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2-6 players, 25 minutes

designed by

reviewed by

Bluff is a game which I avoided, despite its `Game of the Year' accolade. Having acquired a copy of MB's Liars Dice (an identical game) from Siggins' Games Emporium I found I was wrong (well there's a surprise). This was a classic example of not judging a book by its cover. On several occasions I had picked up the Bluff box from its resting place in Esdevium, looked at the crummy cover picture, shaken it to listen to the dice rattle, looked at the contents photograph, yawned and moved on to heavier boxes with more interesting bits.

So what is so good about it? I shall explain the game with specific reference to Liars Dice, as this is the version I have. Bluff is essentially the same game, and is available, which is more than can be said for Liars Dice. For your twenty quid you get thirty yellow dice, one red die, six shakers and a small board. Each player is given a shaker, and five of the dice. The shakers are shaken, and turned upside down concealing the numbers rolled. Each player then looks at their own dice. Liars Dice is essentially a game involving bluff and lying (second surprise of the review). The players bid on the numbers beneath the cups in play. If proved wrong they lose some of their own dice, and the winner is the last to have any left.

Each die shows the numbers two to six, with a star replacing the number one. The player making the opening bid places the red die on the board, showing the bid. For example, if Fred opens, and thinks there are at least seven fives around the table, he would indicate this by placing the red die, number five uppermost, in position seven on the board. The next player either challenges this, or increases the bid. No passing is allowed! The bid may be increased by:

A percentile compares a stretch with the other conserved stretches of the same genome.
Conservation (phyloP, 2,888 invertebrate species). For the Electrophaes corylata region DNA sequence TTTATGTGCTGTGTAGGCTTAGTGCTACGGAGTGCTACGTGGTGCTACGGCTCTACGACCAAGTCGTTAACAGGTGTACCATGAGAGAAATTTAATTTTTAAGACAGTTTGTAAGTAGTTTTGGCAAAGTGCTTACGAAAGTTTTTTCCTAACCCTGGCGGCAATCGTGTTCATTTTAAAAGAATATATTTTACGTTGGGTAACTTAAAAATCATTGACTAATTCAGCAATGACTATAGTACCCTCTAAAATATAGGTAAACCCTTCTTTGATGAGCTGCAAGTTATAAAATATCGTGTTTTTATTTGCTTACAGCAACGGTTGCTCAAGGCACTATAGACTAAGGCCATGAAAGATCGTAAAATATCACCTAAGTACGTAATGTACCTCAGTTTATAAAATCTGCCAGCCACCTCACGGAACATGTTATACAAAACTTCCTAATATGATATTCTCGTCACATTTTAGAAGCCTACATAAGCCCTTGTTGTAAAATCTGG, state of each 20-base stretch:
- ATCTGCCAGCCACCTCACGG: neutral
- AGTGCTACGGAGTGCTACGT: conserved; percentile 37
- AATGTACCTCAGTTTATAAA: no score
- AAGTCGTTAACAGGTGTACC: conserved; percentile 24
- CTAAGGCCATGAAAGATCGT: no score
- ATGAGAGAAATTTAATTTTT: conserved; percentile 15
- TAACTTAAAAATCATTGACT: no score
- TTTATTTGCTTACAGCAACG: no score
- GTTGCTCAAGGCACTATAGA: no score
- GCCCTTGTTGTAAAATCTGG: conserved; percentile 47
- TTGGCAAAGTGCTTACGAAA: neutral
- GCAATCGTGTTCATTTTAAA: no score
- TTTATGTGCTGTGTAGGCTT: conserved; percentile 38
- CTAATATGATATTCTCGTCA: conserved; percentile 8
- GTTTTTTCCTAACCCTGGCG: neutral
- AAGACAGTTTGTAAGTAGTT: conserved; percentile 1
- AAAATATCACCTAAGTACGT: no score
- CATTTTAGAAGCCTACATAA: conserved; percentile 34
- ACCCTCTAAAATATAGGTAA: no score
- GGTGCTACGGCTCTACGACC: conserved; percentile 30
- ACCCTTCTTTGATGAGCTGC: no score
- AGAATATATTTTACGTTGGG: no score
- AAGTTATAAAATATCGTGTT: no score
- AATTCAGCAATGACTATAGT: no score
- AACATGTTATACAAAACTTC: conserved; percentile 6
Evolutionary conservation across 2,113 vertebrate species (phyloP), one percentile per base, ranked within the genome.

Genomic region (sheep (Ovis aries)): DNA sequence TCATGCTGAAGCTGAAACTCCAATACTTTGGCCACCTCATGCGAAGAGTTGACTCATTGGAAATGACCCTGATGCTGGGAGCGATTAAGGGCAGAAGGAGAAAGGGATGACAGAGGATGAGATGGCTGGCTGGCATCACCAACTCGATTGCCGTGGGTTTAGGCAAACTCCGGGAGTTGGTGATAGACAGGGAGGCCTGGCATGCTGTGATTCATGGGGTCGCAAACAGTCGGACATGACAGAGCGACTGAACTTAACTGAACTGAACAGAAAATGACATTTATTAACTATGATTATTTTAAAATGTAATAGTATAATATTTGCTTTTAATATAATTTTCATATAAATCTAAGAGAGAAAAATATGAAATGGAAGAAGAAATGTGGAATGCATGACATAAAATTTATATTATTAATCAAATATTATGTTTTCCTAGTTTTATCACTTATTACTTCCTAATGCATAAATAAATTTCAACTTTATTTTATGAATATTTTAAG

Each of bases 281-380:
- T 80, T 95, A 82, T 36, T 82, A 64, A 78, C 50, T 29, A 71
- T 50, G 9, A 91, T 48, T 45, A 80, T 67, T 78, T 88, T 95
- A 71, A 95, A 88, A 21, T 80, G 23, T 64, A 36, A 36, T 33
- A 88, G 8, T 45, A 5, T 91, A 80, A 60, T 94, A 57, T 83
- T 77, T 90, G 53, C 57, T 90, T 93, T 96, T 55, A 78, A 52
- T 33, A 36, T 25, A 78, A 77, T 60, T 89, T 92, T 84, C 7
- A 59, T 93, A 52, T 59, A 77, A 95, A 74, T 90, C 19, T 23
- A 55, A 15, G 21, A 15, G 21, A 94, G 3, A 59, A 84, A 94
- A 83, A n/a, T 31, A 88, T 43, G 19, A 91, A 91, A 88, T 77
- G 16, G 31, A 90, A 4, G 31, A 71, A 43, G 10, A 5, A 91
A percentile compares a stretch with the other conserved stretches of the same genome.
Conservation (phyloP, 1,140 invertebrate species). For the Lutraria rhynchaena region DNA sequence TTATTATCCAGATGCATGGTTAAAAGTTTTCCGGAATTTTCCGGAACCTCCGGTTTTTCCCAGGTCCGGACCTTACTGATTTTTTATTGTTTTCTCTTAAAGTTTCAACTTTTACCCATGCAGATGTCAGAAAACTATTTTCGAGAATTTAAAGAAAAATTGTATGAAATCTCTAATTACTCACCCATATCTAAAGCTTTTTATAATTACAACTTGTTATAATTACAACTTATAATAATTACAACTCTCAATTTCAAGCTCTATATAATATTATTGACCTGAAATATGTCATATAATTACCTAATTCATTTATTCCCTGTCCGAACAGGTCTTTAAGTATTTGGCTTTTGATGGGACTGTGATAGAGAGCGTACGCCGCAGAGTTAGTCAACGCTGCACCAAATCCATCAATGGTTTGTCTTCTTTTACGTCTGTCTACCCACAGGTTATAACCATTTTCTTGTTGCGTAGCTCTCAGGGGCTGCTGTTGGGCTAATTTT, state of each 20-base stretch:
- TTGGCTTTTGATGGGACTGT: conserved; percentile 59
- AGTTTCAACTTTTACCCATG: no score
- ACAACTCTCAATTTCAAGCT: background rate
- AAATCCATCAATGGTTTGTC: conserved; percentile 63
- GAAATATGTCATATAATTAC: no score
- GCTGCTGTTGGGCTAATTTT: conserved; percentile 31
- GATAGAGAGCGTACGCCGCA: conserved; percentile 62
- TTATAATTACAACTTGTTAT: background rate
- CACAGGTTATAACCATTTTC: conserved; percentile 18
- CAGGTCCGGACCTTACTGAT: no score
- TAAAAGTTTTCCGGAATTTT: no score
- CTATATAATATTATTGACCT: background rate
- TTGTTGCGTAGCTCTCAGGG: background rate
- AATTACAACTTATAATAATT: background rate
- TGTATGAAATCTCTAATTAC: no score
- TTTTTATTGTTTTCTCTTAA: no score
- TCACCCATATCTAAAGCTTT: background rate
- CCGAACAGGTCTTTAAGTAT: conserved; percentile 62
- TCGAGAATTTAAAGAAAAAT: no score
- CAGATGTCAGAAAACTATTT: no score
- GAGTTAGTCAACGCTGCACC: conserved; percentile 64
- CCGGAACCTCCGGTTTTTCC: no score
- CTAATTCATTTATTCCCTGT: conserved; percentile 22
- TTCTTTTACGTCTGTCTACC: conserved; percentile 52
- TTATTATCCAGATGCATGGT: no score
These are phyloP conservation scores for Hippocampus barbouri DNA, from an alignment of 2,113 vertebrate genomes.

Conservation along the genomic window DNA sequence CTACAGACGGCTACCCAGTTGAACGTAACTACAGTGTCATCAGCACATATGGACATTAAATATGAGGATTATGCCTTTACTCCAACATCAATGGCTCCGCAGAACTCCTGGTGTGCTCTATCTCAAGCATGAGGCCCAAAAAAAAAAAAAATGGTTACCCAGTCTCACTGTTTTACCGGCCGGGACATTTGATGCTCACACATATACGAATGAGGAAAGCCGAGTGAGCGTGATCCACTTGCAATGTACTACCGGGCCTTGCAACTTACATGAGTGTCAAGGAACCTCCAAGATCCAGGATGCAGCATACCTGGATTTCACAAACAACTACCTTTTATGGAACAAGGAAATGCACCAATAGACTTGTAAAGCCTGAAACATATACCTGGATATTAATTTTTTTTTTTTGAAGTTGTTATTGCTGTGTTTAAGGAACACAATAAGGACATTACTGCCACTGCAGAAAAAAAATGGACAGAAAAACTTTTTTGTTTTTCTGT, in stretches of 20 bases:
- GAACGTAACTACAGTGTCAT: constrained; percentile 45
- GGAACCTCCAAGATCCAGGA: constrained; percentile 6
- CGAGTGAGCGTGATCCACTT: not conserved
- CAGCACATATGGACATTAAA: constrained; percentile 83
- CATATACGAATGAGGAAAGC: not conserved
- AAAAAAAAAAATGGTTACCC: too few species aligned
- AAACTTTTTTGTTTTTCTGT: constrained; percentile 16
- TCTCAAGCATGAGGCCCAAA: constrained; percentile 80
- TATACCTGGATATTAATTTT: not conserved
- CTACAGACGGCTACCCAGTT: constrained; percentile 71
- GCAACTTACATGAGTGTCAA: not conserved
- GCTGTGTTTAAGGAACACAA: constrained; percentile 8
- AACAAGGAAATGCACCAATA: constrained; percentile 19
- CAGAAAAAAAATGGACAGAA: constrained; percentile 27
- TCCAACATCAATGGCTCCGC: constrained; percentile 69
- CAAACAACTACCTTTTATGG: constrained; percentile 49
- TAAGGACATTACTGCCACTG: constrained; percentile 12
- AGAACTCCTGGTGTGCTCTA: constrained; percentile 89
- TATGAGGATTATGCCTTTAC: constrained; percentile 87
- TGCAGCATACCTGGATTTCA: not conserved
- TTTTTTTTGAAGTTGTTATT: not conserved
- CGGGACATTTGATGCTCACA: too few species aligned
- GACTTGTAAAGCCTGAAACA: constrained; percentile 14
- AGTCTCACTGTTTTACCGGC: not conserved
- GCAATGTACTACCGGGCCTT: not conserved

If challenged, the dice are revealed and totalled. The player who is incorrect pays the difference in dice into the centre of the board. If the number bid was exactly right all players, other than the bidder, pay one die, thus making the challenger instantly unpopular.

Stars act rather like wild cards, in that they count as whatever is being bid. If for instance Fred bid fives, all fives and stars count as fives; Gladys then bids twos, and all twos and stars would count as twos.

There is one more option, in that a player may elect to re-roll. This involves revealing a number of dice if desired, and re-rolling the remainder, keeping these hidden. I sometimes do this in desperation, where I think the previous bid was about right, and don't have the guts to challenge.

While the basic rules are simple, there are many different bidding tactics used. Tension grows as the bidding rises, and everyone is interested when the results are revealed. The game also changes somewhat when the number of dice in play reduces. After a while you get a feel for the way the other players are bidding -- conservatively, recklessly, or totally lying through their teethly. Unfortunately, such feelings are often proved wrong; there go two more of my dice into the middle.

On a final note, a third version of this game is available as Perudo, from about £15. This is a more traditional version, with leather style cups and no board. I have seen it played as a gambling game. Perudo can be obtained from non-games shops. I found a copy in a gift shop, where needless to say, the assistant had no idea what it was.

Dave Farquhar

next up previous
Next: NIZZA Up: Sumo 20 index Previous: WURMELN
Stuart Dagger